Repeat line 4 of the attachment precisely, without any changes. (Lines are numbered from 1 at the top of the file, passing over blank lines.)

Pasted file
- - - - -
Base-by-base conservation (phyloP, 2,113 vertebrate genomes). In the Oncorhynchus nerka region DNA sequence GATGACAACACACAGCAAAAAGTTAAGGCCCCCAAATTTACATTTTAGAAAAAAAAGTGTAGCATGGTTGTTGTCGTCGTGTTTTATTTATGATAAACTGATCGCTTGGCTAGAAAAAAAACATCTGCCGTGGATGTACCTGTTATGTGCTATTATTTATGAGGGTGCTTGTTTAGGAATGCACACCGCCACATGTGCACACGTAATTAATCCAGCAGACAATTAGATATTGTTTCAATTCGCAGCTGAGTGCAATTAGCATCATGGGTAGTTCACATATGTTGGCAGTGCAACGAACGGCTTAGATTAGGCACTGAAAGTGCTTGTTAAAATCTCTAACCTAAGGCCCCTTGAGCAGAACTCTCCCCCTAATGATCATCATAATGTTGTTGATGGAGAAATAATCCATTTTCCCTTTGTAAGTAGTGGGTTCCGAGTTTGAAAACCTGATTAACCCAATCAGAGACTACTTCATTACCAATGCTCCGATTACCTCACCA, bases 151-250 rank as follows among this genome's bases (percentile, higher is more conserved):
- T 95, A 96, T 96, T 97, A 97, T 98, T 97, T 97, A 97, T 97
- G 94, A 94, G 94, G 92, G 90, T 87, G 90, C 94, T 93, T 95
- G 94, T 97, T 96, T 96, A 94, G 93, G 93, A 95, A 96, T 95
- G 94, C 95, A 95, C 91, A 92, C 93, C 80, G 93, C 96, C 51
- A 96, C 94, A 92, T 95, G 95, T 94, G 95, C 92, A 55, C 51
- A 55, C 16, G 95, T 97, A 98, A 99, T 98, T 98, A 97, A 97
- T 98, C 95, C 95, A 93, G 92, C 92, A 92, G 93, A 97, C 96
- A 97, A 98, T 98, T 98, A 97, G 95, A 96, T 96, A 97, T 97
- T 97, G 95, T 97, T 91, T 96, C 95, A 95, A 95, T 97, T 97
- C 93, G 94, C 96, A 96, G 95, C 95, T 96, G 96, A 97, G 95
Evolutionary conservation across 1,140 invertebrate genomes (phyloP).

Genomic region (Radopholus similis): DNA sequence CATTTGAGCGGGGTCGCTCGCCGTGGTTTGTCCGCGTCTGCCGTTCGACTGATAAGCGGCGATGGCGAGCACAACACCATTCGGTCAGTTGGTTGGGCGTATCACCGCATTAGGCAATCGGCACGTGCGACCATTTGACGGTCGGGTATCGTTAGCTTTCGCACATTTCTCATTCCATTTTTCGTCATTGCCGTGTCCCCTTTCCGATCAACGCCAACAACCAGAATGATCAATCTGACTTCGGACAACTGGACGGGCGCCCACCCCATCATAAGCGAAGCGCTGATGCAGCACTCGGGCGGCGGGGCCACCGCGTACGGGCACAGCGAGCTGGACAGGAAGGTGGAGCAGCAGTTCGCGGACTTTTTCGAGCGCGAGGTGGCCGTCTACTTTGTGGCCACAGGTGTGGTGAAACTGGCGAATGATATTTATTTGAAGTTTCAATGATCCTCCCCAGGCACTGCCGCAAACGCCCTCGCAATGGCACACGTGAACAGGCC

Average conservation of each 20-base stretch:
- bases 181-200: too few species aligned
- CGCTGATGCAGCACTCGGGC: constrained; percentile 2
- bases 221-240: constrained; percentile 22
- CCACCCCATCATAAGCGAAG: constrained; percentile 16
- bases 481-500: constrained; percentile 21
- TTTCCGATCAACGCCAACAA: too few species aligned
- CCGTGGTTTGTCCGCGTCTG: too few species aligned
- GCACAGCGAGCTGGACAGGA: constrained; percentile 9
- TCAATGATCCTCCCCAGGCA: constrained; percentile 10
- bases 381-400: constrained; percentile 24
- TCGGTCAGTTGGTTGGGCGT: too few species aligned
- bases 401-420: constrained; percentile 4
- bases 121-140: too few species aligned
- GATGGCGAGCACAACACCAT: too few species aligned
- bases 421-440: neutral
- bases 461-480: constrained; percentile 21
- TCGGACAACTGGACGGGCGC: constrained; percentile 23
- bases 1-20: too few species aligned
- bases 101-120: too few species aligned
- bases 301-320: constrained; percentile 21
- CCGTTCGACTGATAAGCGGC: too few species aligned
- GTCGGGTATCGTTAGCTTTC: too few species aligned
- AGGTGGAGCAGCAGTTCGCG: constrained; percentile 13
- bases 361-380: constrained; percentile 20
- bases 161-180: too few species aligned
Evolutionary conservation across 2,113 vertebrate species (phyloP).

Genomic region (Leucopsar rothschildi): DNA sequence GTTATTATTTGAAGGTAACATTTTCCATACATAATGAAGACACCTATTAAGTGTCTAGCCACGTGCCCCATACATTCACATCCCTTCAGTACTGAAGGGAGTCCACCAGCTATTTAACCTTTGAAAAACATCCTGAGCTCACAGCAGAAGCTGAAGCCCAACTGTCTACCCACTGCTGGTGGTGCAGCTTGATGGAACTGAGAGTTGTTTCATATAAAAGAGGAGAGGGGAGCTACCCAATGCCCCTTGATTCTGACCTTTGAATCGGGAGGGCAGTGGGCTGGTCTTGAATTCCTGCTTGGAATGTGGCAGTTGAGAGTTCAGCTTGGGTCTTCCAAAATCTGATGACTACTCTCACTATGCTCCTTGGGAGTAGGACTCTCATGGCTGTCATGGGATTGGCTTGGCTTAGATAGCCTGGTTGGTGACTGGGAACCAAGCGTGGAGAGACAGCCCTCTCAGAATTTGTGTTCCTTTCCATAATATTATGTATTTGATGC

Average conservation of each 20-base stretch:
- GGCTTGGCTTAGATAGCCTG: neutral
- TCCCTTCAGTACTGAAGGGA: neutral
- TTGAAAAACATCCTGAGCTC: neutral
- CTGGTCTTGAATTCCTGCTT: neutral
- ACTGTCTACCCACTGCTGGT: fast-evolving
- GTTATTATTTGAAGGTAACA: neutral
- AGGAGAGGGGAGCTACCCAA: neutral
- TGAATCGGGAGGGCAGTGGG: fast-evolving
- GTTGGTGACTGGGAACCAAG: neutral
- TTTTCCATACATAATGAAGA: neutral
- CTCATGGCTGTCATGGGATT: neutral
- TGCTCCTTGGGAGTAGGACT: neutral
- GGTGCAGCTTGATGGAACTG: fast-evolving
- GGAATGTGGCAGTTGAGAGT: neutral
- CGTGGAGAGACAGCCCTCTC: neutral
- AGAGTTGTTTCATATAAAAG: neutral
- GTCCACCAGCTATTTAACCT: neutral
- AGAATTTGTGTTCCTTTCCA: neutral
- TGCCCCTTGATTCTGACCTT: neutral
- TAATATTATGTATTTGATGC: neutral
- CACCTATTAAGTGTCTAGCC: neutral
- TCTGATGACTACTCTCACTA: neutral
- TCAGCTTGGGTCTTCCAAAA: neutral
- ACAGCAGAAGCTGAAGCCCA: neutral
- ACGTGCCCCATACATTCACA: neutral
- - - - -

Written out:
- G 94, T 97, T 96, T 96, A 94, G 93, G 93, A 95, A 96, T 95